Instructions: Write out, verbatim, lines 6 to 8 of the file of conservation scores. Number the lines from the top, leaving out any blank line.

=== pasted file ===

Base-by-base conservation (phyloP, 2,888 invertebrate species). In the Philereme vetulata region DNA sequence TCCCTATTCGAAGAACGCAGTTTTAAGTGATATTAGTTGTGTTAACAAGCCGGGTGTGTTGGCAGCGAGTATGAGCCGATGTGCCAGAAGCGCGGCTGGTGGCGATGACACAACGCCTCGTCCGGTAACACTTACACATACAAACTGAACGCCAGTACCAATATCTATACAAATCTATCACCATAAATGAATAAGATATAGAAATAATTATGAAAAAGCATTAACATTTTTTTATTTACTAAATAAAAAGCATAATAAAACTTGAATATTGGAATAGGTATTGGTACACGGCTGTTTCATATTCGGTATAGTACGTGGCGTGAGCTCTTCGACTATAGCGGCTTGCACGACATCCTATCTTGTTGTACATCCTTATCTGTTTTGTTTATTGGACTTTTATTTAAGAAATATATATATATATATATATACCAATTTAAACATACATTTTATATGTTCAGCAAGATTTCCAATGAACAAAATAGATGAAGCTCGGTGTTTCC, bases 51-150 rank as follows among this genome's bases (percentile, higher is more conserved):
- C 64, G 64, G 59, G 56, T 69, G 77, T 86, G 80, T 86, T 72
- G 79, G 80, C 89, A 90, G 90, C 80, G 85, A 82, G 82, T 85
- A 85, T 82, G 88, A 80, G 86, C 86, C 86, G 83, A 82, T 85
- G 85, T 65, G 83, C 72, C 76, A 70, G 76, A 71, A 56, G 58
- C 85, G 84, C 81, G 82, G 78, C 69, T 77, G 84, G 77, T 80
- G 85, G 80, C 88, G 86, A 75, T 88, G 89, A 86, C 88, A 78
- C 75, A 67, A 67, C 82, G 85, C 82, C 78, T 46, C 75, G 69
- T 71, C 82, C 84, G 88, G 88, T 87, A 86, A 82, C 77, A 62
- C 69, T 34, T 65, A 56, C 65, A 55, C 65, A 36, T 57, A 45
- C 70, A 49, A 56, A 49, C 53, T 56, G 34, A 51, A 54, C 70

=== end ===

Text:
- C 85, G 84, C 81, G 82, G 78, C 69, T 77, G 84, G 77, T 80
- G 85, G 80, C 88, G 86, A 75, T 88, G 89, A 86, C 88, A 78
- C 75, A 67, A 67, C 82, G 85, C 82, C 78, T 46, C 75, G 69